9 Tips to Prevent a Fire During Harvest

Photo was taken by Dustin Wiens (@DtotheIzzoAcres)

Any time you expose dry, flammable material to hot mufflers, worn-out bearings and electrical wiring, there’s a risk of starting a fire where there shouldn’t be one.

Unfortunately, a combination of these elements results in combines and balers going up in smoke every fall.

With the busy harvest season getting underway or around the corner, now is the time to take precautionary measures to reduce the risk of human injury and costly equipment losses from fire.

Here’s a quick checklist for preventing unplanned field pyrotechnics:

  1. 20150804_fireextinguisherwheatHave working fire extinguishers mounted on equipment and ensure everyone knows how to use them. Ideally you should have one in the cab and one that is accessible from the ground. Alberta Agriculture recommends a 10 pound dry chemical, multi-purpose ABC extinguisher and a 2.5 gallon pressurized water extinguisher on combines.
  2. Ensure bearings and drives are lubricated and tension is set appropriately.
  3. Check exposed wiring and fuel/hydraulic lines for damage, wear and deterioration.
  4. Remove crop residue, dust, debris, dirt and excess lubricant around all heat sources regularly. Some crops, like canola and sunflowers, are “stickier” than others.
  5. Allow engine to cool before refueling.
  6. Walk around machinery and watch, listen and smell to make sure things are working properly.
  7. Carry a shovel along on equipment.
  8. Be careful when using low clearance vehicles in fields, as exhaust pipes and catalytic converters can ignite dry grass or stubble. Park on field edges or in places where they won’t ignite dry crop residue.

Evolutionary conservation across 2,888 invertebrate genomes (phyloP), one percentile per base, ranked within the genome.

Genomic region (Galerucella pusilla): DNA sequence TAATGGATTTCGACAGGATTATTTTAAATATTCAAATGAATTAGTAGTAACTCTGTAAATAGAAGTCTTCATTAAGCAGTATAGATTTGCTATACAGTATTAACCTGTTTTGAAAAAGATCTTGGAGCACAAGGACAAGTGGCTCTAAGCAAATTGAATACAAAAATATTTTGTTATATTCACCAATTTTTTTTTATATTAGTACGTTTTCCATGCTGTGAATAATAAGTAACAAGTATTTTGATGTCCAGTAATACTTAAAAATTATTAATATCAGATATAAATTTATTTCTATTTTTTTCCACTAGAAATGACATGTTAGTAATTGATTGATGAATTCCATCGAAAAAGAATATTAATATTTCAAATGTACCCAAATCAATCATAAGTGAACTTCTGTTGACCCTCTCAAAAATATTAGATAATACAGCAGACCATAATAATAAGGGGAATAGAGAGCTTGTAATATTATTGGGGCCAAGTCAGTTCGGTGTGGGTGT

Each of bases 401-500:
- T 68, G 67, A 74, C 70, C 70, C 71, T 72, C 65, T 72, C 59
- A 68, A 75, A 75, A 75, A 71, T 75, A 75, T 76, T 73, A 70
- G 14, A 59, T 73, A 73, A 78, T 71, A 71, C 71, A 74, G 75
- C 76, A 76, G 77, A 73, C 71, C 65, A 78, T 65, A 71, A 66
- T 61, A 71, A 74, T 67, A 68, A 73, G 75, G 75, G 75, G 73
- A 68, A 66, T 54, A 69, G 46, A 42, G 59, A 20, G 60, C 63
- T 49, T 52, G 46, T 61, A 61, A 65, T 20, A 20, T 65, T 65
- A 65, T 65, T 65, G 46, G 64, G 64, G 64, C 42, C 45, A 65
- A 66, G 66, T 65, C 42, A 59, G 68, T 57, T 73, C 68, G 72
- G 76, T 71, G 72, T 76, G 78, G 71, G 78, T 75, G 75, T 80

9. Carry a cell phone or radio to report emergencies. Make sure to know directions to the field.

Here’s to a safe harvest season! Feel free to add your own suggestions in the comment section below.

References: SafeWork Manitoba’s “Stay Safe During Harvest“, Penn State Extension’s “Tips for Preventing Combine Fires

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4 Comments

Roberta Galbraith

Number 1 trick we have used when fighting fires is a leaf blower. Learned this from a fire fighter who also happens to be a farmer! They are light, fast and effective and keep working as long as you keep putting fuel in them…. Every farm should have one.

Reply
Sue Noble

As always Kevin, I enjoy reading your informative memos you share. Thank you
An interesting article in our local newspaper this morning about the effect of wind turbines on water supply in the ground. The vibration deters water to another route. The response to a farmer’s inquiry was to use bottled water. He responded, do you have any idea how much bottled water I would have to store to water my livestock. One horse would drink 4 cases of bottled water a day.

Reply
Shaun Haney

I wouldn’t feel ashamed. Combine fires happen to many of us. We had a bad one during pea harvest one year. I was on the second machine in the field and had to help get the oerator out of the engulfed machine before it was too late. Prevention is key but not a 100% guarantee given the harvest.

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